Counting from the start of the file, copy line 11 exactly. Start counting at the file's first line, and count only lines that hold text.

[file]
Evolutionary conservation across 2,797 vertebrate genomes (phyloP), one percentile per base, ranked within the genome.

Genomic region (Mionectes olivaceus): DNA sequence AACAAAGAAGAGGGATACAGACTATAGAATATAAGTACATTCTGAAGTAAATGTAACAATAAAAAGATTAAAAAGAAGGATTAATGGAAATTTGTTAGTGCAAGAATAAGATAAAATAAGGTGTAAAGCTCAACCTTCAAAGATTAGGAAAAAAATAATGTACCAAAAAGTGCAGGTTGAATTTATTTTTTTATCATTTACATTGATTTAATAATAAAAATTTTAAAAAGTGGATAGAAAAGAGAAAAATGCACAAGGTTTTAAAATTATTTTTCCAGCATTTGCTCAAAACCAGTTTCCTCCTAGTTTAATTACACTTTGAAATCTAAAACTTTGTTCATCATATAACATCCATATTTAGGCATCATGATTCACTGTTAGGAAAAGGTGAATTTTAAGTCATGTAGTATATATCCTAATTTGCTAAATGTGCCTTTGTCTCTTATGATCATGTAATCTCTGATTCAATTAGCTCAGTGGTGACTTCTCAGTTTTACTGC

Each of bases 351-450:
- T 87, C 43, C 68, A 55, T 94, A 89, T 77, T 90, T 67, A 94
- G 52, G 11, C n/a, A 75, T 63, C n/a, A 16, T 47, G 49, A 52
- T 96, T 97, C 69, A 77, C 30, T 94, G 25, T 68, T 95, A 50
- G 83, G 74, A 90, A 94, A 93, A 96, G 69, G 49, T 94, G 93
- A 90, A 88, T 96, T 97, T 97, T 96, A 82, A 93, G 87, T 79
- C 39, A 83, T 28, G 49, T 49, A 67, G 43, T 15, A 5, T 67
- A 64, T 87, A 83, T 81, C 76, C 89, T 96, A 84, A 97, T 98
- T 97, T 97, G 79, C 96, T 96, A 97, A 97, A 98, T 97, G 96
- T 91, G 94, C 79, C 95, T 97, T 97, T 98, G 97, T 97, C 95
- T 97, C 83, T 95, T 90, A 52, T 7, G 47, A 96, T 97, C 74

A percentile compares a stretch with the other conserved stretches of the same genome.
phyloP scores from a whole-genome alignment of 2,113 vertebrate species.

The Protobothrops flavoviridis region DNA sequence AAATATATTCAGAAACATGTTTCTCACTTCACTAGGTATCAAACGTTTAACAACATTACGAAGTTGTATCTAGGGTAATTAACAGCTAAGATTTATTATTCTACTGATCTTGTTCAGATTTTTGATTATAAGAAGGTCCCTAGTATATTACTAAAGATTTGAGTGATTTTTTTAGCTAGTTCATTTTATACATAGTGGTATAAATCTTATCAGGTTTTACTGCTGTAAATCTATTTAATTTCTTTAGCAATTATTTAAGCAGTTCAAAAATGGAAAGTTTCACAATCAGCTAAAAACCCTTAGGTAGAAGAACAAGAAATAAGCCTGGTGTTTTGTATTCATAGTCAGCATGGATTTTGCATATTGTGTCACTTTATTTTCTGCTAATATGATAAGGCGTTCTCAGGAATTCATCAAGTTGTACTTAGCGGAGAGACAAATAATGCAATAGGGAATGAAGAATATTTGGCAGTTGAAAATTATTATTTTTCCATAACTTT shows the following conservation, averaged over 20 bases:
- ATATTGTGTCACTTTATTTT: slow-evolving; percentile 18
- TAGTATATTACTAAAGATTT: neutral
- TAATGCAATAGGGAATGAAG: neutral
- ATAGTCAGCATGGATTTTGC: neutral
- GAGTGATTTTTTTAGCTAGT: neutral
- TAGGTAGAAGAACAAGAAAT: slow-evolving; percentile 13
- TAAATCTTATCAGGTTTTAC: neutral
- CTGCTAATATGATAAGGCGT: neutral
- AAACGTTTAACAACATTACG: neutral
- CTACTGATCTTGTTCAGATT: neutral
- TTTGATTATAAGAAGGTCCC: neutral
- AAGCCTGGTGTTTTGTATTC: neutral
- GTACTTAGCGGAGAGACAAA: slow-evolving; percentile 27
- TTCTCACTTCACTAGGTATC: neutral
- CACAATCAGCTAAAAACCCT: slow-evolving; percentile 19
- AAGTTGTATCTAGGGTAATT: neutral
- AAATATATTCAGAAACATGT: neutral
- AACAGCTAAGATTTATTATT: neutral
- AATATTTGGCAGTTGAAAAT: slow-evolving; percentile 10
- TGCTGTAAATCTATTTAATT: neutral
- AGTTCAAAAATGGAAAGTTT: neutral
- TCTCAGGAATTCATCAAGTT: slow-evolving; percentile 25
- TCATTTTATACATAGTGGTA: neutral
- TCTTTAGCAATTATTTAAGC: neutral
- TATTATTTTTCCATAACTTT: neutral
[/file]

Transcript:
- T 97, T 97, G 79, C 96, T 96, A 97, A 97, A 98, T 97, G 96